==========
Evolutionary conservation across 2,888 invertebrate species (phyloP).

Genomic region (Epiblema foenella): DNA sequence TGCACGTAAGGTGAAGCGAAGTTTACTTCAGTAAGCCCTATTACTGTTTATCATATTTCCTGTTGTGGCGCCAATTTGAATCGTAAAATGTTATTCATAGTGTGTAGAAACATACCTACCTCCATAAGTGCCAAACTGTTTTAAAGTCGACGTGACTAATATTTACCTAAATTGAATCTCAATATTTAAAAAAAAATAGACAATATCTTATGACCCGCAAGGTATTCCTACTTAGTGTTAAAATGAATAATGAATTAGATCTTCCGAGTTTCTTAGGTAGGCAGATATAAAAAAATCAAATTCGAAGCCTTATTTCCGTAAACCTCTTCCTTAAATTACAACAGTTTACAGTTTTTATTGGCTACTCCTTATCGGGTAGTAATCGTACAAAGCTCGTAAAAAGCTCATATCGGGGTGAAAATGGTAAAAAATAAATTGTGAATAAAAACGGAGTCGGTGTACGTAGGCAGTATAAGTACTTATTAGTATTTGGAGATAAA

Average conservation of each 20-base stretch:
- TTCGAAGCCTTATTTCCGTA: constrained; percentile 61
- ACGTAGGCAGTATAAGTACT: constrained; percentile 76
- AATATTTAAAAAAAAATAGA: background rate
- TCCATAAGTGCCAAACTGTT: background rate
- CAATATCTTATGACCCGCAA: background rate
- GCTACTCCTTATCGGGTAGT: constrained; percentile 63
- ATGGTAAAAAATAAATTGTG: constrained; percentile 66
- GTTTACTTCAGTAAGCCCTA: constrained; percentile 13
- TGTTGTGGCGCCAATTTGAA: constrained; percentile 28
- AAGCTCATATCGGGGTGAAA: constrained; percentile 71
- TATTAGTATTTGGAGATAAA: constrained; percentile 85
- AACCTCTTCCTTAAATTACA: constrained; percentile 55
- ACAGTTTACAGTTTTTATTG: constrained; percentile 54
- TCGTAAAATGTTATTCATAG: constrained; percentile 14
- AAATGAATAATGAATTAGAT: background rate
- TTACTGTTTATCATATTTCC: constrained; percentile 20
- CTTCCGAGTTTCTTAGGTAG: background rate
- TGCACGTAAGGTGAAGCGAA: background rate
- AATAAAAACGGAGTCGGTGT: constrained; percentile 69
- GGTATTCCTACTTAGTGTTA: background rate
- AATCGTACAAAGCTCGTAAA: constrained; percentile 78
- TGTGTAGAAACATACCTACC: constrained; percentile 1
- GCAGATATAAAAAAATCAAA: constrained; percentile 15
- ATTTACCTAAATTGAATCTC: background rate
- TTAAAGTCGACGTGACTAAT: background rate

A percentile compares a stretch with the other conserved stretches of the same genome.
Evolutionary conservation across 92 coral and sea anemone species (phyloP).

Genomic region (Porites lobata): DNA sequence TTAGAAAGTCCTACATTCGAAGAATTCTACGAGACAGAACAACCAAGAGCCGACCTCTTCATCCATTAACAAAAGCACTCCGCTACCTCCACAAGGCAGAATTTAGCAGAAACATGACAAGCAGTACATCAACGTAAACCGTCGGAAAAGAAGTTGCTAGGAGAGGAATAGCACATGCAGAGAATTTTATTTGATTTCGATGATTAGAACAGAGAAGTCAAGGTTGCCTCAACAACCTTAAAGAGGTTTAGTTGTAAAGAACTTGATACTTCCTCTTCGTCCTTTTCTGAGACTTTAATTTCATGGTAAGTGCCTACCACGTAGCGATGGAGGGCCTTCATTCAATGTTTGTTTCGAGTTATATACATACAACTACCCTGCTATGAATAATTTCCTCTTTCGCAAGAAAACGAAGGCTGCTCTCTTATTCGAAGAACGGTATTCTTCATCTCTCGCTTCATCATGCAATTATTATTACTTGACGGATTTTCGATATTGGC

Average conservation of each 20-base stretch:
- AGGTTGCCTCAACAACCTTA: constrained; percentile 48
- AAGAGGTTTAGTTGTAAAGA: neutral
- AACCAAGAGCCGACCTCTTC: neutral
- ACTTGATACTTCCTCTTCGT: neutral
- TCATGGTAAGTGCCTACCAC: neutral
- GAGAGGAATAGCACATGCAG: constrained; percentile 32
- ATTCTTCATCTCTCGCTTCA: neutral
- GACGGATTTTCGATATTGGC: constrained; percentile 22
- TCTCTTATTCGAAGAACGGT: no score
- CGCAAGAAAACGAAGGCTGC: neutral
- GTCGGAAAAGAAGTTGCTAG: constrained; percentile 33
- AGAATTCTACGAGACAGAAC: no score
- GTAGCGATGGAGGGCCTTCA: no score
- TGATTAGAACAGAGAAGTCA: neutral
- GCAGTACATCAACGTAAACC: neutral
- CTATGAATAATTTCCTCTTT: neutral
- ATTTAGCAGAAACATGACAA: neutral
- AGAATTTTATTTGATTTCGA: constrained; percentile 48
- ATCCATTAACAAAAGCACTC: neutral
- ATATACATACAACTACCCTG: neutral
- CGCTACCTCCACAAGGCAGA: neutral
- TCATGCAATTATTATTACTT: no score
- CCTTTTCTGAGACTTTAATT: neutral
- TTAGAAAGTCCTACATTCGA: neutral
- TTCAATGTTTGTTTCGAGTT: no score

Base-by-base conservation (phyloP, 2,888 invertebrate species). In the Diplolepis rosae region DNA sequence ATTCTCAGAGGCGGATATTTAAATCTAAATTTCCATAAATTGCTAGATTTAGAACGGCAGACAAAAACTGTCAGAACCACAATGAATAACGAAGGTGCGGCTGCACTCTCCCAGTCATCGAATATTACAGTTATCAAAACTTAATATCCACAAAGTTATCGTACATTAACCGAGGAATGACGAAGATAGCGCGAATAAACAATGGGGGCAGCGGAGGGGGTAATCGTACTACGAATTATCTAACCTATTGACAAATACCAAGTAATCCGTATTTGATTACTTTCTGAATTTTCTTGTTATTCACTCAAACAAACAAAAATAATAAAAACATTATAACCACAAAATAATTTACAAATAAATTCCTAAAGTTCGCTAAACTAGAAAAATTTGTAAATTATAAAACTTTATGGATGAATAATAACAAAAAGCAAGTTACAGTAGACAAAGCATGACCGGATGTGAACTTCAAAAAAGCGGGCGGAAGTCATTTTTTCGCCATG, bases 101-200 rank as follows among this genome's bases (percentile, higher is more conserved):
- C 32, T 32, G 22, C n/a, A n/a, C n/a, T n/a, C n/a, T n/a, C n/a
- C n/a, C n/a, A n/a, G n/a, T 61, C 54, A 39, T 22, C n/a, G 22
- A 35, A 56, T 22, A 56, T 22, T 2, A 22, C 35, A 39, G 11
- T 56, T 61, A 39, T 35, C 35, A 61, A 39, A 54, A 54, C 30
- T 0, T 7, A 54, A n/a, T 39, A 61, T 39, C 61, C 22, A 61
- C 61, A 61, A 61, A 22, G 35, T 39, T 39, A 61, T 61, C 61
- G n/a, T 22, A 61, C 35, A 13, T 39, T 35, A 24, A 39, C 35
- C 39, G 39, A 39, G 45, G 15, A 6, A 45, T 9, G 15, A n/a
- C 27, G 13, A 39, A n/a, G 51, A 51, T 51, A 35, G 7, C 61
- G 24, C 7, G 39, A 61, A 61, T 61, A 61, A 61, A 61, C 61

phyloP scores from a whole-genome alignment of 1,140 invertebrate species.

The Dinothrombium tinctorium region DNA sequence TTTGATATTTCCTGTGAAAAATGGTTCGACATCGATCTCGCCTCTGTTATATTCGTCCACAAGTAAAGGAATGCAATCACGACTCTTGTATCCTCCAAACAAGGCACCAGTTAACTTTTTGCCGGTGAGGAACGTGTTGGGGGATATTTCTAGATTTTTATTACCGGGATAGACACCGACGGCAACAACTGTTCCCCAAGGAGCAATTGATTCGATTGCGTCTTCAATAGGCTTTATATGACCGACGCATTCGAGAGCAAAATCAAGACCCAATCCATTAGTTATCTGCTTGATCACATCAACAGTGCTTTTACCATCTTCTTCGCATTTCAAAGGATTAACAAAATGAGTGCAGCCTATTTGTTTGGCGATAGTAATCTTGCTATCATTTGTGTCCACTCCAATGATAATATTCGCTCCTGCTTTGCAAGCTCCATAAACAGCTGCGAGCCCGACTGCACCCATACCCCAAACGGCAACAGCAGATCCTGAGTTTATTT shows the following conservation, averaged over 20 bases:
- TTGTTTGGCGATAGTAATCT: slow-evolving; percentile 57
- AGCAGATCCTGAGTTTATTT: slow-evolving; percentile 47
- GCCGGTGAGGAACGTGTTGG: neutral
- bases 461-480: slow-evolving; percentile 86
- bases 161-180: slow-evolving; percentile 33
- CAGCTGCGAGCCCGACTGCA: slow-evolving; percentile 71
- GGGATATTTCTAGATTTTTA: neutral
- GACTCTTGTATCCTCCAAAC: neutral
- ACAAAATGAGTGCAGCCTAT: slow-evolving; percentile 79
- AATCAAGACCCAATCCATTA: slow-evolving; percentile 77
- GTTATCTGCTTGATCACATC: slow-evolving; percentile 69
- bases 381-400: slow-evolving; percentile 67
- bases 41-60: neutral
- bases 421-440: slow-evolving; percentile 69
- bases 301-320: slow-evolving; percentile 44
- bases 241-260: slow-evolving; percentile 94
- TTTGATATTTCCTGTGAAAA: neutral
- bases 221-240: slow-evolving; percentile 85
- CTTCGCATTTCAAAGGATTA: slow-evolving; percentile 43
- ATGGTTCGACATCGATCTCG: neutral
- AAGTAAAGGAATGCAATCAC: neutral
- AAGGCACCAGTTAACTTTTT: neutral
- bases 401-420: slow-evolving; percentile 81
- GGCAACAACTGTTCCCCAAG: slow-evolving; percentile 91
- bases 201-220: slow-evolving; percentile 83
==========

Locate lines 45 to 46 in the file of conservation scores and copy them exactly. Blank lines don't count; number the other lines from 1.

- GTAGCGATGGAGGGCCTTCA: no score
- TGATTAGAACAGAGAAGTCA: neutral